Gold up Monday as investors focus on renewed stimulus hopes, boosting the yellow metal over $20 an ounce. The yellow metal’s attraction as an inflation hedge counterbalanced the equities rally and rising dollar that were also driven by the potential for a substantial U.S. relief package.
The dollar rebounded early Monday after losing ground Friday. The U.S. currency climbed to its highest level in more than two months on Thursday, and gold tumbled to its lowest price in more than two months the same day. A stronger dollar is typically bearish for gold.
Meanwhile, House Democrats are moving to fast-track U.S. President Joe Biden’s $1.9 trillion pandemic stimulus bill, with the goal of a floor vote by the end of the month. Stimulus measures are considered bullish for gold because the metal operates as a hedge against inflation and currency debasement which can be triggered by efforts to support the economy.
April gold futures slid 2% last week to $1,813.00 an ounce on Comex, though a 1.2% rally on Friday curbed the weekly decline. Bullion fell 2.4% in January. Gold climbed $372 — or 24% — in 2020 because of uncertainty about the economy and the coronavirus pandemic. Currently , the April contract is up over $20 an ounce to $1,833.10 and the DG spot price is $1,834.20.
Details of the stimulus bill are still being worked out — and Republicans are balking at the measure’s size. The latest proposal involves sending up to $3,600 per child to Americans as part of efforts to combat child poverty rates.
The outlook for the economy worsened on Friday after the January jobs report showed signs that the labor market is stalling, adding urgency to stimulus efforts on the part of proponents of the legislation. U.S. employers added just 49,000 jobs in January, with just 6,000 of them in the private sector. Almost 10 million Americans are unemployed, with pandemic lockdowns triggering the jump in the first part of last year.
The COVID-19 virus has killed almost 2.32 million people worldwide and sickened more than 106 million. About 25% of the cases — and 20% of the deaths — are in the U.S. The country has almost 27 million cases, more than any other nation.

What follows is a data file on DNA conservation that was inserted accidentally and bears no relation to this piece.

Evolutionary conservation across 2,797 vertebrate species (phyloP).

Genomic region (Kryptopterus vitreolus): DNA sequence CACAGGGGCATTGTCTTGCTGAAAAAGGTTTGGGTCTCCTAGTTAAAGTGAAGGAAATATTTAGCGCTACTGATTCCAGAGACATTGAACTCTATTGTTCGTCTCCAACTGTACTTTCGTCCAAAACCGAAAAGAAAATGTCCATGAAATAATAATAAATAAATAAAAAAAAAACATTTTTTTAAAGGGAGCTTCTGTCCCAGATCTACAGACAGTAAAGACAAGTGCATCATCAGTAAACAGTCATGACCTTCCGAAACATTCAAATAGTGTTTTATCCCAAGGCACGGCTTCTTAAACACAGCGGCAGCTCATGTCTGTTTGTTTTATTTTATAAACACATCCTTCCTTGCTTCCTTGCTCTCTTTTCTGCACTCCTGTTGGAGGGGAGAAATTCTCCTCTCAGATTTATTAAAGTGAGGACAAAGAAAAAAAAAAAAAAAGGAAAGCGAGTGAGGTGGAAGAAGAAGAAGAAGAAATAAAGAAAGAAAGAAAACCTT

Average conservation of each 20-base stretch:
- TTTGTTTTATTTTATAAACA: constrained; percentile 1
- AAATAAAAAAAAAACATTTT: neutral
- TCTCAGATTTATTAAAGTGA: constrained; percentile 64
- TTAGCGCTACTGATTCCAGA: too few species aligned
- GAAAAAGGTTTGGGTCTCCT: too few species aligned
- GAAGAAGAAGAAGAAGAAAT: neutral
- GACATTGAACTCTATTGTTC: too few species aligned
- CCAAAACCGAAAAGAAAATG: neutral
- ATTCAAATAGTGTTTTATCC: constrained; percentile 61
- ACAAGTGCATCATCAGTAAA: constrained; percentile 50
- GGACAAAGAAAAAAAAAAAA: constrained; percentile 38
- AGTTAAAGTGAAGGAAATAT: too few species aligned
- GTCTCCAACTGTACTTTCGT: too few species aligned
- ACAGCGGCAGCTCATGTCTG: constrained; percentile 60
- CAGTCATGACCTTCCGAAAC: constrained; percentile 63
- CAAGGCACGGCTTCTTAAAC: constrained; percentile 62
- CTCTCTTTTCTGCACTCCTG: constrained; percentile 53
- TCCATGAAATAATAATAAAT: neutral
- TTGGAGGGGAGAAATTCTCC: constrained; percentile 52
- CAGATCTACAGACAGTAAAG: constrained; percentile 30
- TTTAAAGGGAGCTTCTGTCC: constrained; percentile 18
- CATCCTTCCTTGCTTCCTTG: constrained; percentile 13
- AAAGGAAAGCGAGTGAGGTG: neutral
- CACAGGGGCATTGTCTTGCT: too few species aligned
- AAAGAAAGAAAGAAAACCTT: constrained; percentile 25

Investors will be looking to reports on U.S. inflation in January, due Wednesday, and weekly initial jobless claims, due Thursday, for further signals on the state of the economy.
Volume in silver futures edged higher at the end of last week after seemingly returning to normal levels in midweek after a wave of speculation sent the price above $30 an ounce on Comex early in the week.
Front-month silver futures rose 0.4% last week to settle Friday at $27.02 an ounce on Comex. The March contract rallied 3% on Friday after dropping 2.5% in the first four days of last week. The contract rallied 16% between Jan. 28 and Feb. 1, reaching an eight-year high. Silver futures increased 1.9% in January and 47% in 2020. Currently, the March contract is up over $.40 an ounce to $27.475 and the DG spot price is $27.55.
Spot palladium increased 5.7% last week to $2,359.00 an ounce after rising 2.2% Friday. It plummeted 9% in January after rallying 26% in 2020. The DG spot price is currently up over $15 an ounce to $2,372.50.
Spot platinum rose 4.8% last week to $1,131.00 an ounce after rallying 2.4% Friday. It rose 0.5% in January and 11% in 2020. Currently, the DG spot price is up over $48 an ounce to $1,177.30.
Disclaimer: This editorial has been prepared by Dillon Gage Metals for information and thought-provoking purposes only and does not purport to predict or forecast actual results. This editorial opinion is not to be construed as investment advice or as a recommendation regarding any particular security, commodity or course of action. Opinions expressed herein cannot be attributable to Dillon Gage. Reasonable people may disagree about the events discussed or opinions expressed herein. In the event any of the assumptions used herein do not come to fruition, results are likely to vary substantially. It is not a solicitation or advice to make any exchange in commodities, securities or other financial instruments. No part of this editorial may be reproduced in any manner, in whole or in part, without the prior written permission of Dillon Gage Metals. Dillon Gage Metals shall not have any liability for any damages of any kind whatsoever relating to this editorial. You should consult your advisers with respect to these areas. By posting this editorial, you acknowledge, understand and accept this disclaimer.